Ruby is the red variety of the mineral corundum, colored by the element chromium. All other colors of gem-quality corundum are called sapphire, which means color is key for this royal gemstone.
Accordingly, the name “ruby” comes from rubeus, the Latin word for red. In ancient Sanskrit, ruby translated to ratnaraj, which meant “king of precious stones.” These fiery gems have been treasured throughout history for their color and vitality.
The chromium that gives ruby its red color also causes fluorescence, which makes rubies glow like a fire from within. Paradoxically, chromium is also what makes this gem scarce because it can cause cracks and fissures. Few rubies actually grow large enough to crystallize into fine quality gems, and these can bring even higher prices than diamonds.
Burma’s Mogok Valley historically produced the finest ruby material, famous for its deep blood-red color with purplish hues. These Burmese Rubies, also called Pigeon’s Blood Rubies, command a premium over brownish or orange-tinged varieties from other regions.
The Mong Hsu region of Myanmar began producing rubies in the 90's after discovering that heat treatment improved the color saturation. Other ruby deposits exist in Vietnam, Thailand, India, parts of the Middle East, East Africa and even the United States.
Tough and durable, ruby measures 9 on the Mohs scale. Diamond is the only natural gemstone harder than ruby.
Ruby’s strength and red fluorescence make it valuable for applications beyond jewelry. Both natural and synthetic rubies are used in watchmaking, medical instruments and lasers.
Due to its deep red color, ruby has long been associated with the life force and vitality of blood. Ancients believed that it amplified energy, heightened awareness, promoted courage and brought success in wealth, love and battle.
Symbolic of passion, protection and prosperity, ruby gemstones have been revered since ancient times.
Rubies have been particularly prized in Asian countries. Records suggest that rubies were traded along China’s North Silk Road as early as 200 B.C. Chinese noblemen adorned their armor with rubies because they believed the gem would grant protection. They also buried rubies beneath building foundations to secure good fortune.
Ancient Hindus believed they’d be reborn as emperors if they offered rubies to the god Krishna. In Hindu folklore, the glowing fire within rubies burned so hot that they allegedly boiled water. Greek legends similarly claimed that ruby’s warmth could melt wax.
In Burma, a significant ruby source since at least 600 AD—warriors believed that rubies made them invincible. They even implanted rubies into their skin to grant protection in battle. Burmese rubies are still some of the most prized of all ruby gems.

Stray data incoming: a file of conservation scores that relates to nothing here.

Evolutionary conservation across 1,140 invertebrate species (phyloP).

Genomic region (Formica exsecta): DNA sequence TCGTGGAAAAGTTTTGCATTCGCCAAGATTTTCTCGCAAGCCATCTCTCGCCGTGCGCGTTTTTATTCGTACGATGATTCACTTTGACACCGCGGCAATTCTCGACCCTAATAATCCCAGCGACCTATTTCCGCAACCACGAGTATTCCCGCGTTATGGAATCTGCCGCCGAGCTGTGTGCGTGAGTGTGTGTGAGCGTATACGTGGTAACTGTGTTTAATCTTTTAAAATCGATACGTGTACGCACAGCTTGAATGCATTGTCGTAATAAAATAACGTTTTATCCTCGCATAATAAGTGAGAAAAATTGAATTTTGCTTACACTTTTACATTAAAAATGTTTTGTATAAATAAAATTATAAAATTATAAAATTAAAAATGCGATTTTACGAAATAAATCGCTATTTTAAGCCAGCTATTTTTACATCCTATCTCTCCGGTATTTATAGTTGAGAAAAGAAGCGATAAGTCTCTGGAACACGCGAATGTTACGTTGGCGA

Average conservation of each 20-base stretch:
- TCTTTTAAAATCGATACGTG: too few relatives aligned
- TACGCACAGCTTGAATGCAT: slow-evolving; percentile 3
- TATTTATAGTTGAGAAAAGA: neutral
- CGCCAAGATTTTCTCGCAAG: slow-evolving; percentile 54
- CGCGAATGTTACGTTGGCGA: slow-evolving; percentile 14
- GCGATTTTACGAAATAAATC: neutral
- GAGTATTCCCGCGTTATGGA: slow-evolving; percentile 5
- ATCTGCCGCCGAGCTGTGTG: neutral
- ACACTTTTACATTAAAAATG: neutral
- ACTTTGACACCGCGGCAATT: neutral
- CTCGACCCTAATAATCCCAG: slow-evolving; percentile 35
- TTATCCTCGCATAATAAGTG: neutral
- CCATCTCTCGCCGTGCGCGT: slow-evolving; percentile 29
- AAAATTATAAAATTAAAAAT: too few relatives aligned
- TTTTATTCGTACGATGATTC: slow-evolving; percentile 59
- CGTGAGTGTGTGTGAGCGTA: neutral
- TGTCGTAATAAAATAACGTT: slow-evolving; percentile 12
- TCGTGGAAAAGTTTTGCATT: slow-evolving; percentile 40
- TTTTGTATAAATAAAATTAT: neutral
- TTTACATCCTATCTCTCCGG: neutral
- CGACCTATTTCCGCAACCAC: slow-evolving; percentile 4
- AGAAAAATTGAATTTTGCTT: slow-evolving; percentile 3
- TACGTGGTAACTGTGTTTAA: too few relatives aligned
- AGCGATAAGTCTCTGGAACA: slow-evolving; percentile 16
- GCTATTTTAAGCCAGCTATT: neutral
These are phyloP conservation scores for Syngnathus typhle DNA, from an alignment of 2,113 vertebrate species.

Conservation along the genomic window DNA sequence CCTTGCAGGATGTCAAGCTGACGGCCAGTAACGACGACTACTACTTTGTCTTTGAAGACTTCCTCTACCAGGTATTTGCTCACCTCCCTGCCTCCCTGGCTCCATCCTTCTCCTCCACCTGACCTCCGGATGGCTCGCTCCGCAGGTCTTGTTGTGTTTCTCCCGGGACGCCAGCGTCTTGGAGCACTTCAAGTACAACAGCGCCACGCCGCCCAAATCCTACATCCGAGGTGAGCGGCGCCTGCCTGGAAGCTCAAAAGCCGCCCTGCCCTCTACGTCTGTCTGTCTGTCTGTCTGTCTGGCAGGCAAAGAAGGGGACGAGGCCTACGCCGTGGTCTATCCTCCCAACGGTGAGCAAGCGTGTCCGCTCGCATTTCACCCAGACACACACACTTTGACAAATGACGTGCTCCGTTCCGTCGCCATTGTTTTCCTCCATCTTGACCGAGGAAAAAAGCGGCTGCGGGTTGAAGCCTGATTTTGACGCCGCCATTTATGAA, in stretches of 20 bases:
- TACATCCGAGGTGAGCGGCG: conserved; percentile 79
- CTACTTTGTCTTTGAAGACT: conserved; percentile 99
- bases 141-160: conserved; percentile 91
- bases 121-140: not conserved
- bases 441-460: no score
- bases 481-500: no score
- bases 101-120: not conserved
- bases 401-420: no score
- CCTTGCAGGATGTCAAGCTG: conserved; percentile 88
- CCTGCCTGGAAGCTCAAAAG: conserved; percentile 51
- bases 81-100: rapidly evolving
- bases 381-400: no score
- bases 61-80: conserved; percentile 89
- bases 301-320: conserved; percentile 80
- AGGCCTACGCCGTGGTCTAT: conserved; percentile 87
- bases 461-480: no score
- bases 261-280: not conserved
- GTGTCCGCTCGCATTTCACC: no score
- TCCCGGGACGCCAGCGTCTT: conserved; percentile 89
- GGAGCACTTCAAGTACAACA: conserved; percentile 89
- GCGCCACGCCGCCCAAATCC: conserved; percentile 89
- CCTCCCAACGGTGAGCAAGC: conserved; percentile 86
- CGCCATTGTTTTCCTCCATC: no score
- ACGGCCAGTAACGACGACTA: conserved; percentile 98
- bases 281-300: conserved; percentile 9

Many cultures also admired ruby as a symbol of love and passion. Rubies have long been considered the perfect wedding gem.
Though ruby has a long history, it wasn’t recognized as a variety of corundum until 1800. Prior to that, red spinel, tourmaline, and garnet were also believed to be ruby. Even the Black Ruby, one of the famed crown jewels of England, was considered one of the largest cut rubies until determined to be spinel.
Imitation ruby dates back as far as Roman times, though it wasn’t synthesized until the early 1900s.
The red fluorescence power of ruby helped build the first working laser in 1960. Rubies—both natural and synthetic—are still used to make lasers, as well as watches and medical instruments.
After classical Burmese mines depleted, the Mong Hsu region of Myanmar started producing rubies in the 1990s. Though these lacked the rich red hue of traditional Burmese Rubies, they were treated with heat to improve saturation and transparency. Heat treated rubies is a common practice nowadays.
Whether you’re showing your love for someone born in July, or celebrating a 15th or 40th wedding anniversary, there’s no better gift than ruby gemstone jewelry.
Popular throughout history, ancient people believed these precious gems would rouse the senses, amplify positive energy and guarantee health, wisdom, wealth and success in love.
Like diamonds, rubies are evaluated using the 4Cs, plus size and geographic origin. The most important feature of a ruby is its red color, as other hues of this gem species are considered sapphire. The finest ruby is a vibrant purplish red, losing value (and classification as a ruby) as it leans toward brown, orange or even pink.
Rubies also require good transparency. Opaque rubies are much less valuable, even if they display cat’s eye or asterism.
All natural rubies contain imperfections, like rutile inclusions called “silk.” These can actually increase the value of ruby (when displaying a rare cat’s eye or star effect) and are often used to determine a gem’s authenticity.
The Sunrise Ruby is the world’s most expensive gemstone other than a diamond. A 25.6-carat Burmese Pigeon Blood Ruby set between two diamonds weighing 2.5 and 2.7 carats respectively, it sold at auction in 2015 for nearly $30 million, setting a new record price-per-carat.
Lower quality rubies are heat treated to improve color saturation and minimize inclusions, making these varieties more affordable.
A valuable gift to symbolize passion, protection and prosperity, ruby is the perfect way to express powerful emotions.